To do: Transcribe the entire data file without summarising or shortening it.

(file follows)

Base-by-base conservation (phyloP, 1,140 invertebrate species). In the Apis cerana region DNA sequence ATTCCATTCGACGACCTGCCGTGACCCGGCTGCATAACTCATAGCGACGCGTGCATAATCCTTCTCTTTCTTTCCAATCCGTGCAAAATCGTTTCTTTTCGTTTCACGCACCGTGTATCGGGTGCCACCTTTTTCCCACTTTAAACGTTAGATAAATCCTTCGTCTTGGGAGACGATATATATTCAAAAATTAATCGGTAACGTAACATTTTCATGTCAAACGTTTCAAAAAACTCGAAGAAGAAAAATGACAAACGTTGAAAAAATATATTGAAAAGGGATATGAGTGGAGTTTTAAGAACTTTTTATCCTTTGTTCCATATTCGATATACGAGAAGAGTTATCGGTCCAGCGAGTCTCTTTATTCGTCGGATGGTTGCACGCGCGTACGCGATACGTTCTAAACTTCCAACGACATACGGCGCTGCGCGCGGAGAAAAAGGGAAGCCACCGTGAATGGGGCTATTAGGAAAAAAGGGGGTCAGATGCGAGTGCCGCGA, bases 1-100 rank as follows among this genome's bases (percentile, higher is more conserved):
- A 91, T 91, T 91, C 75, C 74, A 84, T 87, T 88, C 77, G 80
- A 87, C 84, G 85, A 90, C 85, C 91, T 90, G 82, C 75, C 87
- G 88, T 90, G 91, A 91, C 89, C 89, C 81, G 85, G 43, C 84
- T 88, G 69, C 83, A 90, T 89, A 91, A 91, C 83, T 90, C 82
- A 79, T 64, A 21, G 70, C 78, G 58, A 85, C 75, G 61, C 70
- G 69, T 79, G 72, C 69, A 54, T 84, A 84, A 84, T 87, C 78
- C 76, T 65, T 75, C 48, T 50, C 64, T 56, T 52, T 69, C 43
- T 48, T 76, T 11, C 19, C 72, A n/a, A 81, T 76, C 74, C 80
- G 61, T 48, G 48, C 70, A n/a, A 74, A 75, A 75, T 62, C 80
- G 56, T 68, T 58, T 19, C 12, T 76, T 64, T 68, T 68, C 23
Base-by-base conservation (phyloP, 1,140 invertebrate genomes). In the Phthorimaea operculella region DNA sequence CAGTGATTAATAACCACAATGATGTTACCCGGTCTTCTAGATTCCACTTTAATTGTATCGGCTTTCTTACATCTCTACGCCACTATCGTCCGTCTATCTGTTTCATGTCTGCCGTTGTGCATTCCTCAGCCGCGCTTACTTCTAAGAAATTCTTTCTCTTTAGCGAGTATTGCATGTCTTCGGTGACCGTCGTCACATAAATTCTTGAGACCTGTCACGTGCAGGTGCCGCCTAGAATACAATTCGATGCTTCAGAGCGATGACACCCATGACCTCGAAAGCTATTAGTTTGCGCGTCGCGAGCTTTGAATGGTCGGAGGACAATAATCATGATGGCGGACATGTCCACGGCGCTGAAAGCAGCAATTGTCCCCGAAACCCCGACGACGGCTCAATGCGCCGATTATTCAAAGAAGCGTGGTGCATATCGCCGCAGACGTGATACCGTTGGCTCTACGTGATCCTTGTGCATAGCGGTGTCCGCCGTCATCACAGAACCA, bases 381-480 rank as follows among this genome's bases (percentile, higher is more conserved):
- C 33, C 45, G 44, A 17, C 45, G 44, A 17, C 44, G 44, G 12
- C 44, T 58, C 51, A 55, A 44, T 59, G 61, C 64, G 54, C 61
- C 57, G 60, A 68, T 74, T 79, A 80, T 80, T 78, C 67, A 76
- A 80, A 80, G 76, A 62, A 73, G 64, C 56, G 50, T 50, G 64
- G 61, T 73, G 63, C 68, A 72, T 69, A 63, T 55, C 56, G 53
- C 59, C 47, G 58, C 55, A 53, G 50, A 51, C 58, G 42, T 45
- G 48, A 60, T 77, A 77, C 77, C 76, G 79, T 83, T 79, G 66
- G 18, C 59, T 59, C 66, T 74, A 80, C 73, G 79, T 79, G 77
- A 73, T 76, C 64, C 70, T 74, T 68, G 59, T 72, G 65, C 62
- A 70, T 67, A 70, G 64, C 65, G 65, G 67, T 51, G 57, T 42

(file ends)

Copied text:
Base-by-base conservation (phyloP, 1,140 invertebrate species). In the Apis cerana region DNA sequence ATTCCATTCGACGACCTGCCGTGACCCGGCTGCATAACTCATAGCGACGCGTGCATAATCCTTCTCTTTCTTTCCAATCCGTGCAAAATCGTTTCTTTTCGTTTCACGCACCGTGTATCGGGTGCCACCTTTTTCCCACTTTAAACGTTAGATAAATCCTTCGTCTTGGGAGACGATATATATTCAAAAATTAATCGGTAACGTAACATTTTCATGTCAAACGTTTCAAAAAACTCGAAGAAGAAAAATGACAAACGTTGAAAAAATATATTGAAAAGGGATATGAGTGGAGTTTTAAGAACTTTTTATCCTTTGTTCCATATTCGATATACGAGAAGAGTTATCGGTCCAGCGAGTCTCTTTATTCGTCGGATGGTTGCACGCGCGTACGCGATACGTTCTAAACTTCCAACGACATACGGCGCTGCGCGCGGAGAAAAAGGGAAGCCACCGTGAATGGGGCTATTAGGAAAAAAGGGGGTCAGATGCGAGTGCCGCGA, bases 1-100 rank as follows among this genome's bases (percentile, higher is more conserved):
- A 91, T 91, T 91, C 75, C 74, A 84, T 87, T 88, C 77, G 80
- A 87, C 84, G 85, A 90, C 85, C 91, T 90, G 82, C 75, C 87
- G 88, T 90, G 91, A 91, C 89, C 89, C 81, G 85, G 43, C 84
- T 88, G 69, C 83, A 90, T 89, A 91, A 91, C 83, T 90, C 82
- A 79, T 64, A 21, G 70, C 78, G 58, A 85, C 75, G 61, C 70
- G 69, T 79, G 72, C 69, A 54, T 84, A 84, A 84, T 87, C 78
- C 76, T 65, T 75, C 48, T 50, C 64, T 56, T 52, T 69, C 43
- T 48, T 76, T 11, C 19, C 72, A n/a, A 81, T 76, C 74, C 80
- G 61, T 48, G 48, C 70, A n/a, A 74, A 75, A 75, T 62, C 80
- G 56, T 68, T 58, T 19, C 12, T 76, T 64, T 68, T 68, C 23
Base-by-base conservation (phyloP, 1,140 invertebrate genomes). In the Phthorimaea operculella region DNA sequence CAGTGATTAATAACCACAATGATGTTACCCGGTCTTCTAGATTCCACTTTAATTGTATCGGCTTTCTTACATCTCTACGCCACTATCGTCCGTCTATCTGTTTCATGTCTGCCGTTGTGCATTCCTCAGCCGCGCTTACTTCTAAGAAATTCTTTCTCTTTAGCGAGTATTGCATGTCTTCGGTGACCGTCGTCACATAAATTCTTGAGACCTGTCACGTGCAGGTGCCGCCTAGAATACAATTCGATGCTTCAGAGCGATGACACCCATGACCTCGAAAGCTATTAGTTTGCGCGTCGCGAGCTTTGAATGGTCGGAGGACAATAATCATGATGGCGGACATGTCCACGGCGCTGAAAGCAGCAATTGTCCCCGAAACCCCGACGACGGCTCAATGCGCCGATTATTCAAAGAAGCGTGGTGCATATCGCCGCAGACGTGATACCGTTGGCTCTACGTGATCCTTGTGCATAGCGGTGTCCGCCGTCATCACAGAACCA, bases 381-480 rank as follows among this genome's bases (percentile, higher is more conserved):
- C 33, C 45, G 44, A 17, C 45, G 44, A 17, C 44, G 44, G 12
- C 44, T 58, C 51, A 55, A 44, T 59, G 61, C 64, G 54, C 61
- C 57, G 60, A 68, T 74, T 79, A 80, T 80, T 78, C 67, A 76
- A 80, A 80, G 76, A 62, A 73, G 64, C 56, G 50, T 50, G 64
- G 61, T 73, G 63, C 68, A 72, T 69, A 63, T 55, C 56, G 53
- C 59, C 47, G 58, C 55, A 53, G 50, A 51, C 58, G 42, T 45
- G 48, A 60, T 77, A 77, C 77, C 76, G 79, T 83, T 79, G 66
- G 18, C 59, T 59, C 66, T 74, A 80, C 73, G 79, T 79, G 77
- A 73, T 76, C 64, C 70, T 74, T 68, G 59, T 72, G 65, C 62
- A 70, T 67, A 70, G 64, C 65, G 65, G 67, T 51, G 57, T 42